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It can be helpful to keep our ‘ mindfulness muscles’ in shape during the good times, so that when we really need this greater awareness during tough times , they are strong. One great way to give our mindfulness muscles a workout is to pay deliberate attention to our routine , everyday activities . Even doing this once a day can be beneficial .

As mentioned earlier, being on autopilot is risky for people prone to depression, because we can miss the warning signs that may signal a downward spiral . Bringing mindfulness to an everyday activity , such as eating , brushing our teeth , or driving , is another way to pause and check in with ourselves for as we pay attention in a new way to a routine task, we can sometimes exposer thoughts and feelings that we weren’t even aware lurked beneath our consciousness . Interestingly, many people also find that practising this gentle, moment-to-moment awareness makes the task itself feel easier , more interesting, less stressful and even enjoyable .

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The key to bring mindfulness to an everyday task is to open yourself up fully to the experience without judgement and with gentle curiosity . Tune in to your sense of touch, taste , smell, sight and hearing , and the way your body moves. Be aware of your breathing as you perform the task, noticing any feelings such as stress, impatience, anger , sadness or joy. You may observe tension in a particular part of your body ; perhaps your chest feels tight or your breathing shaloow. You can use your breathing to let go of these difficult sensations, or to simply to breathe while allowing yourself to ‘be’ with whatever you are experiencing .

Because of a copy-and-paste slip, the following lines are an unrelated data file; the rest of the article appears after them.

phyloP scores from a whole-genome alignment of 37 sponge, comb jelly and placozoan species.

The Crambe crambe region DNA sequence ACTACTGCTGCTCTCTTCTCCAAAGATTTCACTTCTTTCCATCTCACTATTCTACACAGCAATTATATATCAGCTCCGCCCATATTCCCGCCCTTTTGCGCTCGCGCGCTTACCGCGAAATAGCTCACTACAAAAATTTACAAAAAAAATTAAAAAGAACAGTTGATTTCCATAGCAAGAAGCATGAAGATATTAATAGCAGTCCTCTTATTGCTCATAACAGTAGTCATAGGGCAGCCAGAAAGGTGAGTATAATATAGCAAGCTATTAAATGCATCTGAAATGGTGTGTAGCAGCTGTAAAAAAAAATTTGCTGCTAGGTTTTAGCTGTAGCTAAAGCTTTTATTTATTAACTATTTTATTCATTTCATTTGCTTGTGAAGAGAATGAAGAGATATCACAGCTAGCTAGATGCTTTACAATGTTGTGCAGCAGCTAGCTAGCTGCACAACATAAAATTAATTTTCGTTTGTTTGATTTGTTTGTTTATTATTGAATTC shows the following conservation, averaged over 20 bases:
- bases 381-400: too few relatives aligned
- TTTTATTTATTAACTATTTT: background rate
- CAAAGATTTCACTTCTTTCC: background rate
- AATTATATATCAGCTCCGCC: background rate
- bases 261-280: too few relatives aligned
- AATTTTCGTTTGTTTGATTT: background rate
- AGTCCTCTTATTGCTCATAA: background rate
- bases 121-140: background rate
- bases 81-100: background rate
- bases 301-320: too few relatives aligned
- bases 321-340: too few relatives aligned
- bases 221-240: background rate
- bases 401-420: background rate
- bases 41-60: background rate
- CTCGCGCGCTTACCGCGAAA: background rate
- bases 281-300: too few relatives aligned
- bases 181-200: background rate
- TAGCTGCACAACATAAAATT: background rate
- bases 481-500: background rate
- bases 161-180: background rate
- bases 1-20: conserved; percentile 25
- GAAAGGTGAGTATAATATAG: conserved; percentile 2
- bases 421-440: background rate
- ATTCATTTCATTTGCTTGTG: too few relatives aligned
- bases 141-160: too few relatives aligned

So when can we practise everyday mindfulness?

The answer is any time! You might choose a new task to focus on each day, or stick to the same for a week to see how your awareness develops. The list of possible times is endless but here are a few examples:

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1- Brushing your teeth : Where is your mind as you brush your teeth?

2-Showering: Sense the water on your body, the temperature , the pressure.

3- Preparing food: Any food preparation is a great opportunity for mindfulness.

4- Eating: Try having a meal in silence, really focusing on the food and the sensations of eating. This involves attending only to eating ( on TV , radio, reading!) and the movements and flavours involved in eating.

5-Washing up: This is an opportunity to pay attention to seeing , moving, and feeling all the sensations associated with the washing up, such as the temperature of the water and the sensation of the bubbles.

6- Driving: Try driving without daydreaming, listening to music or other distractions. Pay attentions to the actions involved, the focus of your vision , the sensations in your hands, feet and back.

7-Read traffic lights: While in your car waiting for the light to turn green, sit quietly , peacefully and become aware of your breath.

8- Walking: Pay attention to the sensations of walking, using bottoms of your feet as anchors for attention.

9- Telephone: When the phone rings, stop before answering to tune into your thoughts , feelings and body , breathing with these before answering.

10- Email: Like the phone, before answering your messages , tune into any thoughts , feelings , bodily , sensations, breathing with these until your mind is more settled.


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